Text by Katie Ellis
Interior designer Josh Hildreth likes to say that his mother was his first client. “I was probably six or seven years old when I started moving the furniture in our living room,” he says. The bond they formed over style and design was cemented at an early age and only grew stronger over the years. After his mother, Maureen, was diagnosed with ovarian cancer in January of 2019, Josh had the idea in October to revisit her home, apply his professional expertise, and dress it up for the holidays. “She was my mom, but she was also my best friend,” Josh says. “It felt really fitting to be able to do this for her.”
The task at hand required nothing short of holiday magic. Josh’s parents agreed to move out for two weeks so he and his team could get to work. “It was almost like a Hallmark Christmas story,” Josh says. “We had to get the house ready for my parents to come back. I don’t think we’ve ever worked harder to create.”
Built in 1931, the 1,152-square-foot cottage was Maureen’s dream home—a charming cottage with an enchanting garden. “The first time she went through the front door, she walked through the living room and into the dining room where there’s a big window that overlooks this beautiful garden that has a pergola and fountain, and she said, ‘Call your father, we’re buying this house,’” Josh says. So, in 2006, Maureen and Roger Hildreth moved from Chicago, Illinois, to Richmond, Virginia.
The project’s two-week time frame put some obvious limitations on the scope and scale of the refresh, but Josh is quick to admit that he called in every possible favor to get it done. “Everyone—whether they knew my mom or not—chipped in to put some extra effort in to make this happen,” he says. “It really was something that should have been impossible that we were able to make happen.”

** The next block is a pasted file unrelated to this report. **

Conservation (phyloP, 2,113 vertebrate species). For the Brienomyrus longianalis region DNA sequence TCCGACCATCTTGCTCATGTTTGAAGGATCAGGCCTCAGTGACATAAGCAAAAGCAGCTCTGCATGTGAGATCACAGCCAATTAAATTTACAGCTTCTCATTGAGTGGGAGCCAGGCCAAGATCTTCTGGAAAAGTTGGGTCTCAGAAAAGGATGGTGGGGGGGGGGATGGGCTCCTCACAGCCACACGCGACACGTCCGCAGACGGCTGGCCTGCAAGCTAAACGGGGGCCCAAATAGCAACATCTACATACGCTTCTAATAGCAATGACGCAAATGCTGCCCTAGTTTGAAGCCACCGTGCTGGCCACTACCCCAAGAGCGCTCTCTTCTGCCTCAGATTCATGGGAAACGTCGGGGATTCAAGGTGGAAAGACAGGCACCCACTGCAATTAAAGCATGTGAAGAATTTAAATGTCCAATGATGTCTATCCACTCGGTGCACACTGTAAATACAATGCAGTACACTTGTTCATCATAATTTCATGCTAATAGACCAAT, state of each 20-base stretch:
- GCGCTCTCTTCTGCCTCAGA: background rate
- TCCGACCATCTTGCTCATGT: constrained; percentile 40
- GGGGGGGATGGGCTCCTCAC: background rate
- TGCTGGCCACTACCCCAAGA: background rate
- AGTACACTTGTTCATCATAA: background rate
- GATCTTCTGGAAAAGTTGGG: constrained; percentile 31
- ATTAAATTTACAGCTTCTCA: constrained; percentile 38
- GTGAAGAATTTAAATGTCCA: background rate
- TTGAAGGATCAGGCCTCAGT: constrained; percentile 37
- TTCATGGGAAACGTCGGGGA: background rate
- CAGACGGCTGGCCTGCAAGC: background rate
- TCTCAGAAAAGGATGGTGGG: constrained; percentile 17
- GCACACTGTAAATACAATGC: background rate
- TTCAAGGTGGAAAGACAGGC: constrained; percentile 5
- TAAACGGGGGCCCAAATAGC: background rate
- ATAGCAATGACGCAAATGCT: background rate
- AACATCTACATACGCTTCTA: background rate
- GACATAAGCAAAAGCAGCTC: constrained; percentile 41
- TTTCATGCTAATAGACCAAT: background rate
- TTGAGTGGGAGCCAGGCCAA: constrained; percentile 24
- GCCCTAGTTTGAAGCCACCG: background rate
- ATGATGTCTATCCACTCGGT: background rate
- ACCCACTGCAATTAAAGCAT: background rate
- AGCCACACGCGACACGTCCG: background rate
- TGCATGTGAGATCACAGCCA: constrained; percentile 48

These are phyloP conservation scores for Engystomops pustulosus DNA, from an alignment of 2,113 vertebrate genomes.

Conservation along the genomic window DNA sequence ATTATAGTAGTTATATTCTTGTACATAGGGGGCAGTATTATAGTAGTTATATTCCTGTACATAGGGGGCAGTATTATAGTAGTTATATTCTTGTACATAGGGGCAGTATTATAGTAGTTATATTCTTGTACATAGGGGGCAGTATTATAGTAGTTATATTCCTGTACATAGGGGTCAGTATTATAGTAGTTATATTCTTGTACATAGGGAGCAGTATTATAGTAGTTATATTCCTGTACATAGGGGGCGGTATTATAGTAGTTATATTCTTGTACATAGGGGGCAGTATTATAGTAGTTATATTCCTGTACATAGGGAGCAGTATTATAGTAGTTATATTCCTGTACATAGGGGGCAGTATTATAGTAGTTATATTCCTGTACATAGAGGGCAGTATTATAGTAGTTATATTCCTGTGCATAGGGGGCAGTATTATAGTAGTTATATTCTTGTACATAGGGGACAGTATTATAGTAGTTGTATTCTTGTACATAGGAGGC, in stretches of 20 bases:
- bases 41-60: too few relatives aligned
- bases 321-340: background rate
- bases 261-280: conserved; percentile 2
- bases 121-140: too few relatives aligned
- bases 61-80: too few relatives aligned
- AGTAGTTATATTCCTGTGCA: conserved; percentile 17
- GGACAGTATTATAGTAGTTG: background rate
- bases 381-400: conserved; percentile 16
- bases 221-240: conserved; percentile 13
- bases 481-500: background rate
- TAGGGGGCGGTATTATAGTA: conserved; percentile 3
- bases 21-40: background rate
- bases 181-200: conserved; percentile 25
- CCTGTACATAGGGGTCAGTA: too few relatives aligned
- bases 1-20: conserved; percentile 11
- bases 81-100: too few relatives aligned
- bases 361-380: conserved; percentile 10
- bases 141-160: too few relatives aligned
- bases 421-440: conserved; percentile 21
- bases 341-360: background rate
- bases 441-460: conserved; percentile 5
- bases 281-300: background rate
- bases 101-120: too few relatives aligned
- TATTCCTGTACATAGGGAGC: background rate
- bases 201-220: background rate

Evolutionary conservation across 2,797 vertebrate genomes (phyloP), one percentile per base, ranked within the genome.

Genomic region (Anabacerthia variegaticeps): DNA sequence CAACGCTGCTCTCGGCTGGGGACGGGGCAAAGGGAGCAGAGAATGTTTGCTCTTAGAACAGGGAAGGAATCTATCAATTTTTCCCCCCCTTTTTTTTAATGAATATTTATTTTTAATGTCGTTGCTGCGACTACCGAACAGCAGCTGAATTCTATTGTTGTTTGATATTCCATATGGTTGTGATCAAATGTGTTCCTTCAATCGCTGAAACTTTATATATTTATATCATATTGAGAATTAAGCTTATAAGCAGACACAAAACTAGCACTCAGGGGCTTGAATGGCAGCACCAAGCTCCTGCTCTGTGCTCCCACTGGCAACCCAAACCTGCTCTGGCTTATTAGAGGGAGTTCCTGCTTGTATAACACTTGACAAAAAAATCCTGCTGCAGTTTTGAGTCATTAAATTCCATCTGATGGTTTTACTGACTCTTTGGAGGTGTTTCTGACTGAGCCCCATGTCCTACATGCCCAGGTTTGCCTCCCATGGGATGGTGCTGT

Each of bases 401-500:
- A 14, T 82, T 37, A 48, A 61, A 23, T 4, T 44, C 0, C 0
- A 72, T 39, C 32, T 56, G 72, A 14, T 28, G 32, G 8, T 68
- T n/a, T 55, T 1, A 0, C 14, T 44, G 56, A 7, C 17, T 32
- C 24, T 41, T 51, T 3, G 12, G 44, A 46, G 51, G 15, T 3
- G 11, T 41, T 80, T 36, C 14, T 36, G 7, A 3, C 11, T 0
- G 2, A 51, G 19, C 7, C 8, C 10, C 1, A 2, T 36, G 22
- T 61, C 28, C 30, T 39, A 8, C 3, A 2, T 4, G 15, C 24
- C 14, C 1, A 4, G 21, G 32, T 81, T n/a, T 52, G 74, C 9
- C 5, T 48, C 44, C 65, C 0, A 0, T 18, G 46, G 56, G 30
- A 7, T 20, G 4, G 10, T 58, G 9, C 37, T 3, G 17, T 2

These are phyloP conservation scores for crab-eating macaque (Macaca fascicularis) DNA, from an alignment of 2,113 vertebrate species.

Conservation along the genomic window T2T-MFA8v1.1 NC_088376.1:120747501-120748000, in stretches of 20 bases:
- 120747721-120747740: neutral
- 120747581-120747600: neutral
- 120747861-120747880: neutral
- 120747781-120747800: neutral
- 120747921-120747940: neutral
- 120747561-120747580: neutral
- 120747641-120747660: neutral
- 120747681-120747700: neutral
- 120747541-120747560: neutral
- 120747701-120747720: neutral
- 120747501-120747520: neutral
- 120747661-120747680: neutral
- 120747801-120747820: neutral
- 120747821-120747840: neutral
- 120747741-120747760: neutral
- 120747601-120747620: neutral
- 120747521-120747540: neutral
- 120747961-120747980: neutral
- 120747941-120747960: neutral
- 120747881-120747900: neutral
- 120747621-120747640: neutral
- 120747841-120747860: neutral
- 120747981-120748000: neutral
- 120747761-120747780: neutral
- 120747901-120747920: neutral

For the living and dining rooms, Josh and his team chose to create a large tone-on-tone diagonal checkerboard across the original oak floors, and they hired expert artisan Paul Robson to complete the paint job. “When we finished the floors, it changed the whole feeling of the house,” Josh says. “It really gave the house this wonderful lightness that wasn’t there before. It made a lot of things my mom had that were being reused feel fresh and brand-new.”
The living room’s beautiful cathedral ceiling with its antique reclaimed beams gives the space a fantastic feeling of height, and the rock fireplace adorned with a garland of fresh-clipped greenery from the garden and a collection of mismatched family stockings exudes a welcoming warmth.
Glowing with 5,000 warm white lights, the Hildreths’ Christmas tree is of the utmost importance. “We tried to maneuver the biggest tree that we could so that we could get every ornament on it. I learned from [my mom] as a child that we don’t do trees that match rooms—our Christmas trees tell our family story,” Josh says. “This was something that was really special to her. She’s someone who would buy a Christmas ornament in July. Her love for Christmas was over the top.”
Throughout every decision during the two-week update and overall styling of the house, Josh was sure to keep things personal. “My mom was a deeply sentimental person, so there was no getting rid of everything,” he says. “It was very important to her that this refresh was still her house and felt like she lived there.”
Welcoming his parents back home after the project was completed is a time Josh will always remember. “I will never ever forget the day that she returned to Richmond,” Josh says. “She just was overcome with emotion.” Before she passed away in May of 2020, Maureen was able to have a beautiful last Christmas with her family at home, filled with memories and stories of years past.
“I think that’s what it’s all about,” Josh says. “And I think that’s why interior design is so important. The whole process of making something beautiful for someone—it can’t take the [sickness] away, but it can make the day better, and it can make life feel a little bit warmer and cozier. I feel like I gave [my mom] the very best thing I could have given her.”